Posted by: Ken Harthun
Microsoft Windows, NAT, Networking, Routers, Secure Computing, Security, Security management
When we buy an appliance, we expect to be able to take it home, take a brief glance at the instructions for setting it up, plug it in and go. For most things, this expectation is fulfilled, even, unfortunately, for the home PC. In fact, once you get a few things plugged into the back of it all you have to do is turn it on and start surfing. When you first start a Windows PC, there’s a short setup routine that asks if you want to turn on Automatic Updates (recommended), but little else in the way of how to properly secure your PC and the network it’s plugged into.
PC makers should at least provide a short, animated tutorial or video that explains these five essential steps to securing a home PC and network:
1. Install a NAT router. Inexpensive, and easy to configure, a NAT (Network Address Translation) router is your first line of defense on the Internet. While the Windows firewall is on by default these days, if your PC is plugged directly into your broadband router, you’re visible to everyone on the ‘Net. The router takes this live Internet address and translates it to a private address that is invisible to anyone on the outside.
2. Change the router default password. All routers come pre-configured with a default login and password. These are well known and lists are posted on the Web. Here’s an example of one that’s searchable by router model: http://www.routerpasswords.com/. While an attacker normally can’t get to this from the outside, if you somehow get infected with remote control malware, an attacker can get to it from your computer. He can change the settings to send you virtually anywhere he wants you to go. Not good.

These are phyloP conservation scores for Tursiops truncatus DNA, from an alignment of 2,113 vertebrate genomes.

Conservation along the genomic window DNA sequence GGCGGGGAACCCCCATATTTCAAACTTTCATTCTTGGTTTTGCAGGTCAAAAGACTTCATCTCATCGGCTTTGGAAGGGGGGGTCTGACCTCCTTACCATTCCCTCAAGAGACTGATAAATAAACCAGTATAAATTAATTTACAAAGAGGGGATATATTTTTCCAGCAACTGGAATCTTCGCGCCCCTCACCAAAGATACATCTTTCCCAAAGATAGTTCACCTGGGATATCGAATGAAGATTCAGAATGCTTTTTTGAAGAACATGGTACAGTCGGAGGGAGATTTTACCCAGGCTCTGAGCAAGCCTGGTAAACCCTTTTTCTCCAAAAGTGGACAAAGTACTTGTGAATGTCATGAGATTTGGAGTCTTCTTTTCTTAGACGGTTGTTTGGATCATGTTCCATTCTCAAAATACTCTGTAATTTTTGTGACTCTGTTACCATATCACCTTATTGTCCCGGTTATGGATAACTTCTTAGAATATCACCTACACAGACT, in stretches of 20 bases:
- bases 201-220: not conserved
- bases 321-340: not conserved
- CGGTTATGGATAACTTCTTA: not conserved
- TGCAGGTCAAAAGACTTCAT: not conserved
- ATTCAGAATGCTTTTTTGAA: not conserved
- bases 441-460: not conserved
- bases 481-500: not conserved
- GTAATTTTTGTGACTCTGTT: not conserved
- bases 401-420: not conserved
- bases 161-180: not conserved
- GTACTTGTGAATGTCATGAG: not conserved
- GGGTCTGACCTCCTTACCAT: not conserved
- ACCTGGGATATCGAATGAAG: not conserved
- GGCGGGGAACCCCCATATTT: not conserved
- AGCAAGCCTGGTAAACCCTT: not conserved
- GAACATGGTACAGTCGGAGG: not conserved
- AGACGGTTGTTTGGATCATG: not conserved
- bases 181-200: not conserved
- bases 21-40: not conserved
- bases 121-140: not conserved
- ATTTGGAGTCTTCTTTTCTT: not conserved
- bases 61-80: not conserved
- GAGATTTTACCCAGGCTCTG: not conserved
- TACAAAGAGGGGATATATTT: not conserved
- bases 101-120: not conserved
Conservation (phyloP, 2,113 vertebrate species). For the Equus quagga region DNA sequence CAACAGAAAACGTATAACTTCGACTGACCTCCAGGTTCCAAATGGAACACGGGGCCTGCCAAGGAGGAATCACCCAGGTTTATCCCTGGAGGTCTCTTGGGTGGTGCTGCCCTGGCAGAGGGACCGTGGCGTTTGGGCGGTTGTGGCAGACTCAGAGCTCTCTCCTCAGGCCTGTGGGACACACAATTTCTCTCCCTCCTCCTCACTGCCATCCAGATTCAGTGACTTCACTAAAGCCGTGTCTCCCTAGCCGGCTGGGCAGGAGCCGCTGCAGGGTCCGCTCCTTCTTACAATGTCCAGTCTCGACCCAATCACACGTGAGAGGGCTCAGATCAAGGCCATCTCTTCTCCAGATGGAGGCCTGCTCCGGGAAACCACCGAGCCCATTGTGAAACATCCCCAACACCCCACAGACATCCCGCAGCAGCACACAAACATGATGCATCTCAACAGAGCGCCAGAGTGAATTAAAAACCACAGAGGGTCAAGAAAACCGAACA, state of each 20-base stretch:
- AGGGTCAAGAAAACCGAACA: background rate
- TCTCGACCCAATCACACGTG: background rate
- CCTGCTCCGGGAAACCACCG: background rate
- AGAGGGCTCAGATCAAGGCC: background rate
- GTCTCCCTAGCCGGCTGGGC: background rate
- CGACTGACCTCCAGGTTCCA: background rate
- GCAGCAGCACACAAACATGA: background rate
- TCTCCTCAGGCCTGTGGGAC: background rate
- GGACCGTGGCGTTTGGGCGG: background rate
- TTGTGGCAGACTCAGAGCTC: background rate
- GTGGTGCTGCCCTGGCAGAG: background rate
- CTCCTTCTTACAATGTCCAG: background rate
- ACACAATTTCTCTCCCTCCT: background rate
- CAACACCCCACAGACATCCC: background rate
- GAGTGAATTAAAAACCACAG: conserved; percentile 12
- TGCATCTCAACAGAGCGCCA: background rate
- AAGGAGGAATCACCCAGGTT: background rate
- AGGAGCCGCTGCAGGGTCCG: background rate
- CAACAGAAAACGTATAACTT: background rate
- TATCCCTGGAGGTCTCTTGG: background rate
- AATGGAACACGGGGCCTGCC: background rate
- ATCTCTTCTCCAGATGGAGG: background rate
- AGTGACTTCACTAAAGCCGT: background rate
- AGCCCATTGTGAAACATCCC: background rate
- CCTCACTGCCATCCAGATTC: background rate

3. Install and/or update a security suite. Most PCs these days come bundled with either anti-virus or a full security suite like McAfee Internet Security, Norton Internet Security or the like. My favorite is ESET Smart Security; unfortunately, this isn’t one that you’ll see bundled with a new PC. Make sure the software is up to date and make sure it will update itself automatically.
4. Turn on Automatic Updates. You should have done this when you set up the computer, but if you haven’t, do it now by following these instructions.
5. Learn about and follow safe computing practices. All of the security devices and software in the world won’t help you if you click on pop-ups, open every email you get, click on random links, and generally practice unsafe surfing. Unfortunately, this is the one of the main reasons why the criminals continue to succeed. Take some time to learn how to be safe on the ‘Net by taking advantage of these free resources:
Nine Steps to System Security – 2008: http://tinyurl.com/6nt2jr
Home Network Security: http://www.us-cert.gov/reading_room/home-network-security/
Recognizing and avoiding email scams: http://www.us-cert.gov/reading_room/emailscams_0905.pdf
Protecting your privacy: http://www.us-cert.gov/cas/tips/ST04-013.html
Avoiding Social Engineering and Phishing Attacks: http://www.us-cert.gov/cas/tips/ST04-014.html
Good luck, and be careful out there.